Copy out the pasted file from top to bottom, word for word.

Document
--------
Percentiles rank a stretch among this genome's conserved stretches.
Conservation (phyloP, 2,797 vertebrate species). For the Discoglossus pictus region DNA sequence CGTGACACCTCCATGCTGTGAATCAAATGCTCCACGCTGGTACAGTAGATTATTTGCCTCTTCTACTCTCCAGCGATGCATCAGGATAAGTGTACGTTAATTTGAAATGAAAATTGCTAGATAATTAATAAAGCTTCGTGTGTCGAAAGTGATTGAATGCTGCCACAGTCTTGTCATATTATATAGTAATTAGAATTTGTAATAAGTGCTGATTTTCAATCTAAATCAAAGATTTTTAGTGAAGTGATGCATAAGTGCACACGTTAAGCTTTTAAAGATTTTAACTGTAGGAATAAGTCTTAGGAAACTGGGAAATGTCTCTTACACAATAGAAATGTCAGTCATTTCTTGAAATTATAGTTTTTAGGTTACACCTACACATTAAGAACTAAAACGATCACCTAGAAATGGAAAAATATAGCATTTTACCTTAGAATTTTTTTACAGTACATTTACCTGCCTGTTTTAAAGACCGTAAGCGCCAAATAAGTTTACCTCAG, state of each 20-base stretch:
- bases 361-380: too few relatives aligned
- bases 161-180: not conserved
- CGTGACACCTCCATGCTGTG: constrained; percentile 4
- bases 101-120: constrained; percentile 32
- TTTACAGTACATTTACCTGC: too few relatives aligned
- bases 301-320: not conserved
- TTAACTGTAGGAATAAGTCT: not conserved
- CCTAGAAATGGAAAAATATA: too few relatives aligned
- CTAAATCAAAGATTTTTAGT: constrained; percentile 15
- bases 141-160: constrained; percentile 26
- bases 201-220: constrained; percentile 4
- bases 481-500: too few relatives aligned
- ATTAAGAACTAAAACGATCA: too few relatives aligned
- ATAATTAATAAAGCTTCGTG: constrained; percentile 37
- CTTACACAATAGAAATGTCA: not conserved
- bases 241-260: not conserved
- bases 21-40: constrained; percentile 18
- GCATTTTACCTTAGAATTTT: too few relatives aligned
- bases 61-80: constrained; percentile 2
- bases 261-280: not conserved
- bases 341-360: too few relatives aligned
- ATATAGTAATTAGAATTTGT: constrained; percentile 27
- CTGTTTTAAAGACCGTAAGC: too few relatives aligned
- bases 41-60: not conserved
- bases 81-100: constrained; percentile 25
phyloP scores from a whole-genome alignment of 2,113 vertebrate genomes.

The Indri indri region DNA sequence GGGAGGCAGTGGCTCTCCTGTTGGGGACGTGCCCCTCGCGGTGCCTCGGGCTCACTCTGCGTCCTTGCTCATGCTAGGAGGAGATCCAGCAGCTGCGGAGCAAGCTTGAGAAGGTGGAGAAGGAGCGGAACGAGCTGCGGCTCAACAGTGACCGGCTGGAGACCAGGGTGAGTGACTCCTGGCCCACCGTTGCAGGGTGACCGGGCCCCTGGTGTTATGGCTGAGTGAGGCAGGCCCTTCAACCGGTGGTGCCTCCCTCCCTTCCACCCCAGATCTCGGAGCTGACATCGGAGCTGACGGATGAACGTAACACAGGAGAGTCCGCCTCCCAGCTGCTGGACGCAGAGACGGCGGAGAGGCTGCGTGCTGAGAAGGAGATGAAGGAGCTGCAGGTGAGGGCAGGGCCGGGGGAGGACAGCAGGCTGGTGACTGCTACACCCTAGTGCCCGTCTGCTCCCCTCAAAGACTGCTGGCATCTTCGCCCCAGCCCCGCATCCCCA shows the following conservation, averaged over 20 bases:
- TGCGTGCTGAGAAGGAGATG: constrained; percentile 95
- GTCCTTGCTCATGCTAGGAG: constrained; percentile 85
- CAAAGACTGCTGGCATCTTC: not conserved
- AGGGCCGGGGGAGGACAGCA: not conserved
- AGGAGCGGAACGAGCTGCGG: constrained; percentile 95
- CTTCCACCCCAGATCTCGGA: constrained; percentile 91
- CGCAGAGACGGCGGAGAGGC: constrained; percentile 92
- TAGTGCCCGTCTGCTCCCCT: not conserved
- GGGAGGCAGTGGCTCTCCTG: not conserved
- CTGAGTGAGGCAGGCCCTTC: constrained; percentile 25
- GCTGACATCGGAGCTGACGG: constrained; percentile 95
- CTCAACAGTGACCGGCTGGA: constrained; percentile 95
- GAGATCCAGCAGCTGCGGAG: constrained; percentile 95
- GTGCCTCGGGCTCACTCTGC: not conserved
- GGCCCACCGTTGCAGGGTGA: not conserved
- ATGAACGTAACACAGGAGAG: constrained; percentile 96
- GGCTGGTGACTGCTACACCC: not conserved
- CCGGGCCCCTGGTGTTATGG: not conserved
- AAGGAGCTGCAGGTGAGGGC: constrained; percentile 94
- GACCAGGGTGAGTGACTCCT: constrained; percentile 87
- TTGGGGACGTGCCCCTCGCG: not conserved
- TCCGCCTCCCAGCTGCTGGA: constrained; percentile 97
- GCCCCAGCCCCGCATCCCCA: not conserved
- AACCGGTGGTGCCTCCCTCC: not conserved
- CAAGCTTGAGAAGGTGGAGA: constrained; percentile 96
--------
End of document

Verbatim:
Percentiles rank a stretch among this genome's conserved stretches.
Conservation (phyloP, 2,797 vertebrate species). For the Discoglossus pictus region DNA sequence CGTGACACCTCCATGCTGTGAATCAAATGCTCCACGCTGGTACAGTAGATTATTTGCCTCTTCTACTCTCCAGCGATGCATCAGGATAAGTGTACGTTAATTTGAAATGAAAATTGCTAGATAATTAATAAAGCTTCGTGTGTCGAAAGTGATTGAATGCTGCCACAGTCTTGTCATATTATATAGTAATTAGAATTTGTAATAAGTGCTGATTTTCAATCTAAATCAAAGATTTTTAGTGAAGTGATGCATAAGTGCACACGTTAAGCTTTTAAAGATTTTAACTGTAGGAATAAGTCTTAGGAAACTGGGAAATGTCTCTTACACAATAGAAATGTCAGTCATTTCTTGAAATTATAGTTTTTAGGTTACACCTACACATTAAGAACTAAAACGATCACCTAGAAATGGAAAAATATAGCATTTTACCTTAGAATTTTTTTACAGTACATTTACCTGCCTGTTTTAAAGACCGTAAGCGCCAAATAAGTTTACCTCAG, state of each 20-base stretch:
- bases 361-380: too few relatives aligned
- bases 161-180: not conserved
- CGTGACACCTCCATGCTGTG: constrained; percentile 4
- bases 101-120: constrained; percentile 32
- TTTACAGTACATTTACCTGC: too few relatives aligned
- bases 301-320: not conserved
- TTAACTGTAGGAATAAGTCT: not conserved
- CCTAGAAATGGAAAAATATA: too few relatives aligned
- CTAAATCAAAGATTTTTAGT: constrained; percentile 15
- bases 141-160: constrained; percentile 26
- bases 201-220: constrained; percentile 4
- bases 481-500: too few relatives aligned
- ATTAAGAACTAAAACGATCA: too few relatives aligned
- ATAATTAATAAAGCTTCGTG: constrained; percentile 37
- CTTACACAATAGAAATGTCA: not conserved
- bases 241-260: not conserved
- bases 21-40: constrained; percentile 18
- GCATTTTACCTTAGAATTTT: too few relatives aligned
- bases 61-80: constrained; percentile 2
- bases 261-280: not conserved
- bases 341-360: too few relatives aligned
- ATATAGTAATTAGAATTTGT: constrained; percentile 27
- CTGTTTTAAAGACCGTAAGC: too few relatives aligned
- bases 41-60: not conserved
- bases 81-100: constrained; percentile 25
phyloP scores from a whole-genome alignment of 2,113 vertebrate genomes.

The Indri indri region DNA sequence GGGAGGCAGTGGCTCTCCTGTTGGGGACGTGCCCCTCGCGGTGCCTCGGGCTCACTCTGCGTCCTTGCTCATGCTAGGAGGAGATCCAGCAGCTGCGGAGCAAGCTTGAGAAGGTGGAGAAGGAGCGGAACGAGCTGCGGCTCAACAGTGACCGGCTGGAGACCAGGGTGAGTGACTCCTGGCCCACCGTTGCAGGGTGACCGGGCCCCTGGTGTTATGGCTGAGTGAGGCAGGCCCTTCAACCGGTGGTGCCTCCCTCCCTTCCACCCCAGATCTCGGAGCTGACATCGGAGCTGACGGATGAACGTAACACAGGAGAGTCCGCCTCCCAGCTGCTGGACGCAGAGACGGCGGAGAGGCTGCGTGCTGAGAAGGAGATGAAGGAGCTGCAGGTGAGGGCAGGGCCGGGGGAGGACAGCAGGCTGGTGACTGCTACACCCTAGTGCCCGTCTGCTCCCCTCAAAGACTGCTGGCATCTTCGCCCCAGCCCCGCATCCCCA shows the following conservation, averaged over 20 bases:
- TGCGTGCTGAGAAGGAGATG: constrained; percentile 95
- GTCCTTGCTCATGCTAGGAG: constrained; percentile 85
- CAAAGACTGCTGGCATCTTC: not conserved
- AGGGCCGGGGGAGGACAGCA: not conserved
- AGGAGCGGAACGAGCTGCGG: constrained; percentile 95
- CTTCCACCCCAGATCTCGGA: constrained; percentile 91
- CGCAGAGACGGCGGAGAGGC: constrained; percentile 92
- TAGTGCCCGTCTGCTCCCCT: not conserved
- GGGAGGCAGTGGCTCTCCTG: not conserved
- CTGAGTGAGGCAGGCCCTTC: constrained; percentile 25
- GCTGACATCGGAGCTGACGG: constrained; percentile 95
- CTCAACAGTGACCGGCTGGA: constrained; percentile 95
- GAGATCCAGCAGCTGCGGAG: constrained; percentile 95
- GTGCCTCGGGCTCACTCTGC: not conserved
- GGCCCACCGTTGCAGGGTGA: not conserved
- ATGAACGTAACACAGGAGAG: constrained; percentile 96
- GGCTGGTGACTGCTACACCC: not conserved
- CCGGGCCCCTGGTGTTATGG: not conserved
- AAGGAGCTGCAGGTGAGGGC: constrained; percentile 94
- GACCAGGGTGAGTGACTCCT: constrained; percentile 87
- TTGGGGACGTGCCCCTCGCG: not conserved
- TCCGCCTCCCAGCTGCTGGA: constrained; percentile 97
- GCCCCAGCCCCGCATCCCCA: not conserved
- AACCGGTGGTGCCTCCCTCC: not conserved
- CAAGCTTGAGAAGGTGGAGA: constrained; percentile 96